N HIS LONG CAREER as a silhouette artist Charles Burns has cut many notable portraits, including two silhouettes of the Queen. He is the UK’s busiest silhouette artist, working at a huge variety of events at home and overseas.
Charles was born in London in 1961 and educated at Ampleforth, a Catholic boarding school in North Yorkshire. Here he was taught to draw in the classical tradition by the sculptor John Bunting, a student of Leon Underwood. Charles attended art colleges in Exeter, Wolverhampton and Lyon, France, graduating with a 1st-class Hons degree in Fine Art (painting) in 1984.
On leaving art college he worked for many years as a street artist in London’s Covent Garden. He started by drawing 10-minute portraits in pencil and later began cutting silhouettes. He moved naturally from Covent Garden into corporate events, where he found a very different audience to the world of fine art.
In his long career he has appeared at all kinds of venues and cut over 150,000 profiles, including two portraits of the Queen, the Duke of Edinburgh, President Clinton (while visiting the National Portrait Gallery) and a ever-growing number of TV personalities, writers, artists and sporting celebrities.
Charles Burns currently lives with his family in Reading, where he has converted a small eighteenth-century barn for use as a painting studio. Mays Barn doubles as an ad-hoc gallery and is opened to the public on various occasions each year.
“In one way or another I’ve spent my whole life drawing people. As a shy and awkward 1970’s teenager drawing was the one thing that seemed to connect me with others. It allowed me to commit to paper my feelings about them, my fascination with their varying characters and my own relationship to them. From an early age my ability to draw enabled me to make friends and helped me define my sense of self. In many ways, it still does.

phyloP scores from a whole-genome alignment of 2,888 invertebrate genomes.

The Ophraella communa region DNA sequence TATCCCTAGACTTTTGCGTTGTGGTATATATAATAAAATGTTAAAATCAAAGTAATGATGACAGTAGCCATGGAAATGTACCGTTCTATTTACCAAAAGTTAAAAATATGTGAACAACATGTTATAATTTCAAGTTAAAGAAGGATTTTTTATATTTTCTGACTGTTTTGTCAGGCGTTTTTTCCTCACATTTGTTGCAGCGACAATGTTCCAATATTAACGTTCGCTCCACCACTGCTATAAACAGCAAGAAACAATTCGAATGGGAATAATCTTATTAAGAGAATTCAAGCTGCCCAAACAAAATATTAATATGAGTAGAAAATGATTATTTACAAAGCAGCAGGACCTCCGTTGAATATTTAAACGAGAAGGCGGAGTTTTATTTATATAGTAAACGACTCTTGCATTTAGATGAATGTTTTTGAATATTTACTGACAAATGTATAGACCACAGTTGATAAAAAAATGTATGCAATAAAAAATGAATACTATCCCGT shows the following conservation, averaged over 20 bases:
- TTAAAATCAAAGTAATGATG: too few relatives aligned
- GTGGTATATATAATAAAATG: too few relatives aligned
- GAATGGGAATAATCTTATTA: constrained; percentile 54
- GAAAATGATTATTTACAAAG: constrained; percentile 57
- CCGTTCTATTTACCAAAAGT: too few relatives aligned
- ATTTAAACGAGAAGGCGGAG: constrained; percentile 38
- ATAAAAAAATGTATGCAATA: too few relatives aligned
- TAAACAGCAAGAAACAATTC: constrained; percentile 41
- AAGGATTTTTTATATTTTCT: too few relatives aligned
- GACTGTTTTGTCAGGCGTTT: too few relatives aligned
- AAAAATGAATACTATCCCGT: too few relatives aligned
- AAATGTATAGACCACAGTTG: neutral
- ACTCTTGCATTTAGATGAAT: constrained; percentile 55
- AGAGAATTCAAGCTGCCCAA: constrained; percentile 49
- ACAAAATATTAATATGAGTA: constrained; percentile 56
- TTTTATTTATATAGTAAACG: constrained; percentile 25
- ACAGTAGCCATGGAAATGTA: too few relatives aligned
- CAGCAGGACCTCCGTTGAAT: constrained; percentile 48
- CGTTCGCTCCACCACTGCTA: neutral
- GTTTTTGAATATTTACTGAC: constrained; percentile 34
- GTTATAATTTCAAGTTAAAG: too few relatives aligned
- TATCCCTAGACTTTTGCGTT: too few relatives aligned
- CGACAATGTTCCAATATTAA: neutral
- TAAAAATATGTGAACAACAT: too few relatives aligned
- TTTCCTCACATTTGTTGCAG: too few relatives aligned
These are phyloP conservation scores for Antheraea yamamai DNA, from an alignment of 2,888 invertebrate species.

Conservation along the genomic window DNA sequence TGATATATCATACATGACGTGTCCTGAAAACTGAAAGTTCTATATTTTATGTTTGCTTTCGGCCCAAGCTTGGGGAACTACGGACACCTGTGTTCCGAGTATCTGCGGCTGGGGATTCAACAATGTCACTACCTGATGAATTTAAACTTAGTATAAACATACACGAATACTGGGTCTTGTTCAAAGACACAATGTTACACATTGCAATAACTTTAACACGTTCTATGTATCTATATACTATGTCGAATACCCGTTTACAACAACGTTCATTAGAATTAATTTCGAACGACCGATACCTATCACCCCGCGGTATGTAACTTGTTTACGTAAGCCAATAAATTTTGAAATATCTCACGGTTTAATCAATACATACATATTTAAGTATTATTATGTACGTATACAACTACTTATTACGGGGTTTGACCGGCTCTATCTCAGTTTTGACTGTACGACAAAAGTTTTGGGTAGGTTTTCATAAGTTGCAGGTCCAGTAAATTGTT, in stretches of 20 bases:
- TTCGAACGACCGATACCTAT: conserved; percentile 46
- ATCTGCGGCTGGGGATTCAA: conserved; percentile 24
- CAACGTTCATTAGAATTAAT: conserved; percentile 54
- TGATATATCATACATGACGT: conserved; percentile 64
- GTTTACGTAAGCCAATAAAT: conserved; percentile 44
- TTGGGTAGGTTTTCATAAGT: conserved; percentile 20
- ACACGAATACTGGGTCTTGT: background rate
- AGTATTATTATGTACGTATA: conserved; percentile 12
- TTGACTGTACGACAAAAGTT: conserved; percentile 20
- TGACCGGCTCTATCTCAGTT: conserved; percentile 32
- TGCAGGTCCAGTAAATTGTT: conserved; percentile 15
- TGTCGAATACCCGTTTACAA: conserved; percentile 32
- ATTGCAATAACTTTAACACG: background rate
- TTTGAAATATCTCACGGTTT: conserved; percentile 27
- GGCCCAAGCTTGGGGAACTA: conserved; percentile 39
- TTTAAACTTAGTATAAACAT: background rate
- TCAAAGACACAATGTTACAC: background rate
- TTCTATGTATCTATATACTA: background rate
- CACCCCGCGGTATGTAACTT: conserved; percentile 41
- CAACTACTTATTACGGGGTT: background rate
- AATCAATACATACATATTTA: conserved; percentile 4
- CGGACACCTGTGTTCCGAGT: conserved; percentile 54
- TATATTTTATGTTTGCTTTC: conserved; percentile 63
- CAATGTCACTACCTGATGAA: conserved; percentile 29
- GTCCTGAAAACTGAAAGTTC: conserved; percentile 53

The activity of drawing can take many forms. My favourite (reflecting the way I was taught) is to use a 3B pencil on paper. Today, after many happy years spent cutting silhouette portraits, this is closely followed by a pair of scissors. Whether drawing or cutting I always begin by just looking, and then allowing my hands to respond naturally to what I see. When working fast with scissors this approach can sometimes produce unexpected results!
When my busy career as a silhouettist allows I still like to find time to draw for its own sake, and for many years ran life-drawing sessions for local artists in my Reading studio. Drawing is an enormous help in keeping the silhouettes fresh. In drawing, as well as in cutting, one never really stops learning. Today I feel fortunate that my ability to draw has taken me all over the world, and given me a chance to meet – and cut – many wonderful people.”
Charles Burns, 2016
Some cuttings by Charles Burns, including full-lengths, half-lengths, a variety of party-goers holding glasses, and his well-known signature cut: a double face-to-face portrait cut from a single sheet of paper.
A modern-day silhouette artist looks at the surprising world of the shadow portrait and asks “Where did it come from?”
Charles’ latest silhouette-based project is a film made in partnership with Andi Reiss. More information, and some clips of Charles in action, can be found on the Silhouette Secrets Facebook Page.
Silhouettes are all around us, although you may not have noticed this. Look carefully: you can see them in posters, on the side of buses, in instruction manuals, all over the internet, on book jackets and cereal packets. Designers love them because, with just a simple outline, they evoke the immediate presence of a real individual without swamping us with irrelevant detail. They draw us in, creating a sense of the familiar, while at the same time receding – quite literally into the shadows – leaving us to concentrate on the main message of a design.
But what exactly is a silhouette? Why do they entice us so? Where do these strange black images come from?